Cited by 1 | Viewed by 3223
Abstract
Adenosine is a nucleoside that is widely distributed in the central nervous system and acts as a central excitatory and inhibitory neurotransmitter in the brain. The protective role of adenosine in different pathological conditions and neurodegenerative diseases is mainly mediated by adenosine receptors. [...] Read more.
Adenosine is a nucleoside that is widely distributed in the central nervous system and acts as a central excitatory and inhibitory neurotransmitter in the brain. The protective role of adenosine in different pathological conditions and neurodegenerative diseases is mainly mediated by adenosine receptors. However, its potential role in mitigating the deleterious effects of oxidative stress in Friedreich’s ataxia (FRDA) remains poorly understood. We aimed to investigate the protective effects of adenosine against mitochondrial dysfunction and impaired mitochondrial biogenesis in L-buthionine sulfoximine (BSO)-induced oxidative stress in dermal fibroblasts derived from an FRDA patient. The FRDA fibroblasts were pre-treated with adenosine for 2 h, followed by 12.50 mM BSO to induce oxidative stress. Cells in medium without any treatments or pre-treated with 5 µM idebenone served as the negative and positive controls, respectively. Cell viability, mitochondrial membrane potential (MMP), aconitase activity, adenosine triphosphate (ATP) level, mitochondrial biogenesis, and associated gene expressions were assessed. We observed disruption of mitochondrial function and biogenesis and alteration in gene expression patterns in BSO-treated FRDA fibroblasts. Pre-treatment with adenosine ranging from 0–600 µM restored MMP, promoted ATP production and mitochondrial biogenesis, and modulated the expression of key metabolic genes, namely nuclear respiratory factor 1 (NRF1), transcription factor A, mitochondrial (TFAM), and NFE2-like bZIP transcription factor 2 (NFE2L2). Our study demonstrated that adenosine targeted mitochondrial defects in FRDA, contributing to improved mitochondrial function and biogenesis, leading to cellular iron homeostasis. Therefore, we suggest a possible therapeutic role for adenosine in FRDA. Full article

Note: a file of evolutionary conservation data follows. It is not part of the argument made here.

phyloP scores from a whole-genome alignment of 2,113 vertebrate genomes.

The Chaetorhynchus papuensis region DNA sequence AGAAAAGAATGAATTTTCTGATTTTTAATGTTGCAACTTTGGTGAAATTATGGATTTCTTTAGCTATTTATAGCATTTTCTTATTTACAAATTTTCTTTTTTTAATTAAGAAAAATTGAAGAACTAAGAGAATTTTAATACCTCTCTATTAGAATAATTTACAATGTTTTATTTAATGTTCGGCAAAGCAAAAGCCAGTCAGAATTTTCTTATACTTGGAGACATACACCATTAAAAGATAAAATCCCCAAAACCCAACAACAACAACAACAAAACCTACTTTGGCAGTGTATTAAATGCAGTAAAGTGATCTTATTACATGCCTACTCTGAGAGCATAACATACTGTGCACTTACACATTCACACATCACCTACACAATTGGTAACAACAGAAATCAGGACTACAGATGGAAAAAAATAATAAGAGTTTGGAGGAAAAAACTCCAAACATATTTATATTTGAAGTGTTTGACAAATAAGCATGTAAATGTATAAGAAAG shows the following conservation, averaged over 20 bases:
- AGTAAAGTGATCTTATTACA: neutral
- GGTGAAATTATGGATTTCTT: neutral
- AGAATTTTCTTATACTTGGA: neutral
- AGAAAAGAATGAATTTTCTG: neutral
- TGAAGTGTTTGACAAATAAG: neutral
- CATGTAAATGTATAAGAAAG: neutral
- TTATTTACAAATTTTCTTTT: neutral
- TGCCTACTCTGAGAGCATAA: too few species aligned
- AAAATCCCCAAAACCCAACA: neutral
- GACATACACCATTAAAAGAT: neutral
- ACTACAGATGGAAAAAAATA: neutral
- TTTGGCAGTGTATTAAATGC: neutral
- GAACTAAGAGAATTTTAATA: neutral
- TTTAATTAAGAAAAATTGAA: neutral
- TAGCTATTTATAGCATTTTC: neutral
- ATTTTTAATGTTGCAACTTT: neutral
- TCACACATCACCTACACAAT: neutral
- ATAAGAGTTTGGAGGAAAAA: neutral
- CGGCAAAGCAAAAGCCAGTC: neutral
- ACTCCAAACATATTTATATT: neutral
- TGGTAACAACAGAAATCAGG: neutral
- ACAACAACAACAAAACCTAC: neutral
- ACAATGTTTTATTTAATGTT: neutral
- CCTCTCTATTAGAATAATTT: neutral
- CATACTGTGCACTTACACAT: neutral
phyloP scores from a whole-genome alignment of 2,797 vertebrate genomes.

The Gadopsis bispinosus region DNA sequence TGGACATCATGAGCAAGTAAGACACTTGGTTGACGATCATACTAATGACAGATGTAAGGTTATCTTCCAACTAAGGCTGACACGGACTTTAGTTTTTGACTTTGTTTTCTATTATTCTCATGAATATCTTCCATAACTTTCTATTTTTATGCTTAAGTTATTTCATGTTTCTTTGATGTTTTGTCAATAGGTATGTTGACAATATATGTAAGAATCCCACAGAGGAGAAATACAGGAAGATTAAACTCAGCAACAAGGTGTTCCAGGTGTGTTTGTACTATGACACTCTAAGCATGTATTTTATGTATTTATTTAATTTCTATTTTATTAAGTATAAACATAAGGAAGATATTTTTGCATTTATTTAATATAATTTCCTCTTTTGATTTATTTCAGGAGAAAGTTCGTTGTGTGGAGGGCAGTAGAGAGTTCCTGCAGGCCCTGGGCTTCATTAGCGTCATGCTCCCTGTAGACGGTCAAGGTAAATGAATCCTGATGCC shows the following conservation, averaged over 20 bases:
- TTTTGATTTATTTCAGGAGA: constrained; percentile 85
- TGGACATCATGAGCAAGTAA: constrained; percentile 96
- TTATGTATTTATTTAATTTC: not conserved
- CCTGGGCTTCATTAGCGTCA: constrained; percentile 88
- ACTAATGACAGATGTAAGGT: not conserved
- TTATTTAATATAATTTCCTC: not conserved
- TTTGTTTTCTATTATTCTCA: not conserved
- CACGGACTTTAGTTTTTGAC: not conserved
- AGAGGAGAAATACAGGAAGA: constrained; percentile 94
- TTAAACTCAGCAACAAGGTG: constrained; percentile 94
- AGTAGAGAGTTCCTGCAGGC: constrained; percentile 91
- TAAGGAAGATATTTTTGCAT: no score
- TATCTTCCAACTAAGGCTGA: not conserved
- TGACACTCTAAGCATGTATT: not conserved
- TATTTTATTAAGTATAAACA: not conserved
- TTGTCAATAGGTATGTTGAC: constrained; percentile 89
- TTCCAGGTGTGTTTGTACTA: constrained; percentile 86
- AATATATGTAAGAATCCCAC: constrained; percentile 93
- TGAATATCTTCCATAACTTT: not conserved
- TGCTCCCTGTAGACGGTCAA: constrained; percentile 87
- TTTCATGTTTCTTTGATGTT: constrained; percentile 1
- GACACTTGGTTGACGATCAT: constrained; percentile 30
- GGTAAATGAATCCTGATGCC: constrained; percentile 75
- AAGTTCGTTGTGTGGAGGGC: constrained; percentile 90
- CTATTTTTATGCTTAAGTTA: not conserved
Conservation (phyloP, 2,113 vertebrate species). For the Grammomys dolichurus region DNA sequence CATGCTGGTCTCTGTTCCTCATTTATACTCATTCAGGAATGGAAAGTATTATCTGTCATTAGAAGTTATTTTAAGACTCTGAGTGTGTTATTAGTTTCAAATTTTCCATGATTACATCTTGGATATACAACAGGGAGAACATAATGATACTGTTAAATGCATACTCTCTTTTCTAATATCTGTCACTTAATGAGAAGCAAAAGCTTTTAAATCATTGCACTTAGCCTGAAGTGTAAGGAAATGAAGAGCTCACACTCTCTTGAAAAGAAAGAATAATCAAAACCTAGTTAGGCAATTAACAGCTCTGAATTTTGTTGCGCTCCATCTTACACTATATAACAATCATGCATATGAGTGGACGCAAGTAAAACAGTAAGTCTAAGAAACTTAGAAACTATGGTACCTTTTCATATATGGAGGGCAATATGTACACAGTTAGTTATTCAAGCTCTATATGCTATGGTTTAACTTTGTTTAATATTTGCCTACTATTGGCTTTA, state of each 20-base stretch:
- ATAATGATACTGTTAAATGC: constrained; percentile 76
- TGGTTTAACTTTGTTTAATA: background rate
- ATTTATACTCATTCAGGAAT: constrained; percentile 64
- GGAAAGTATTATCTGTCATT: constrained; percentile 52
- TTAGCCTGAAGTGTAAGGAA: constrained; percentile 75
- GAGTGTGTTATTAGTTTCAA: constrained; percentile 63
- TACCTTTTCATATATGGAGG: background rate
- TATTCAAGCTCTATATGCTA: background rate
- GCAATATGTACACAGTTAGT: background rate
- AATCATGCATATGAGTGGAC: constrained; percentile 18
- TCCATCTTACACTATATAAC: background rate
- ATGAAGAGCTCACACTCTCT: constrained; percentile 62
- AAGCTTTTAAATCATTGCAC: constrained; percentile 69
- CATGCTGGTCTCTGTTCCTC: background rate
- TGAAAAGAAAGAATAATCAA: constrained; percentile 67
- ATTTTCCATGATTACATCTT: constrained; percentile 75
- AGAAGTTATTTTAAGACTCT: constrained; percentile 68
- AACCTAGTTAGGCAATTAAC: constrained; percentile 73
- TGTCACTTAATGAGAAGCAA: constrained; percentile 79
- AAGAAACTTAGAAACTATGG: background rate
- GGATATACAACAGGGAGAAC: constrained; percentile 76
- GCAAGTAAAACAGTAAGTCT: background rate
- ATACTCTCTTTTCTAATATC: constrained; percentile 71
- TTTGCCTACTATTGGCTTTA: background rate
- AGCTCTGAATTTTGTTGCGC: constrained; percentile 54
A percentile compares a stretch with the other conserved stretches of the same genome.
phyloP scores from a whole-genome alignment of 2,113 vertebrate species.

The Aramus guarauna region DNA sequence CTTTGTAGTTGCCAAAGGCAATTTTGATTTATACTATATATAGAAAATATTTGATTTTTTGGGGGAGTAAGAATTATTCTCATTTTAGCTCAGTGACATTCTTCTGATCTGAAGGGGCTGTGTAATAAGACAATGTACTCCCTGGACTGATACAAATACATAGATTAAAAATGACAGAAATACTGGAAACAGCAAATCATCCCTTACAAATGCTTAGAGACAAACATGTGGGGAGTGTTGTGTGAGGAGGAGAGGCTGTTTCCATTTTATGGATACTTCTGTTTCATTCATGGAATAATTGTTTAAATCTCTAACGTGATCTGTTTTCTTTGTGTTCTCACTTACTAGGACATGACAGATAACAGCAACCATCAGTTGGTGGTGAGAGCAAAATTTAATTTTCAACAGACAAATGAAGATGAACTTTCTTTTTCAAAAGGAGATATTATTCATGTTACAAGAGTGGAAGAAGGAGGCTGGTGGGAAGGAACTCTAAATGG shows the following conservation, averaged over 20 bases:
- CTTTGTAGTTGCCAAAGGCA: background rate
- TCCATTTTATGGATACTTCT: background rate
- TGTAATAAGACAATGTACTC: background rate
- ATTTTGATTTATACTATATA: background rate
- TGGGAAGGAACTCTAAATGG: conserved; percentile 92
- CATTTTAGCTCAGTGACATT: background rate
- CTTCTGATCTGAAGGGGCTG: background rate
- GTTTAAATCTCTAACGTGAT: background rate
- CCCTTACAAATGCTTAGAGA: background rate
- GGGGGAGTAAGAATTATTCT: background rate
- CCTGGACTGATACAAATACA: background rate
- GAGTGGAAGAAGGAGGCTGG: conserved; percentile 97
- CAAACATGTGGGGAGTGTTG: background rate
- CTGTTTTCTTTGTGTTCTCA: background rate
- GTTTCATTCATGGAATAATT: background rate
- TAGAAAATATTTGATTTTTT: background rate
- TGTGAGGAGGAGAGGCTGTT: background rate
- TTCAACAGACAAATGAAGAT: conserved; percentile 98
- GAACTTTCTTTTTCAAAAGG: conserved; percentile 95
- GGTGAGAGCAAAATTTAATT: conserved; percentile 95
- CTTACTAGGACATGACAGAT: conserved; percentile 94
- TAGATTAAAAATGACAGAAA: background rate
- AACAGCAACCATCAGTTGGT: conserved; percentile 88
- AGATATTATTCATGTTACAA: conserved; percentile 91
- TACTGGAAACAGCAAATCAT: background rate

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18 pages, 765 KiB  
Review
Neuroprotective Action of Humanin and Humanin Analogues: Research Findings and Perspectives
by Chrysoula-Evangelia Karachaliou and Evangelia Livaniou
Biology 2023, 12(12), 1534; https://doi.org/10.3390/biology12121534 - 16 Dec 2023
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Abstract
Humanin is a 24-mer peptide first reported in the early 2000s as a new neuroprotective/cytoprotective factor rescuing neuronal cells from death induced by various Alzheimer’s disease-associated insults. Nowadays it is known that humanin belongs to the novel class of the so-called mitochondrial-derived peptides [...] Read more.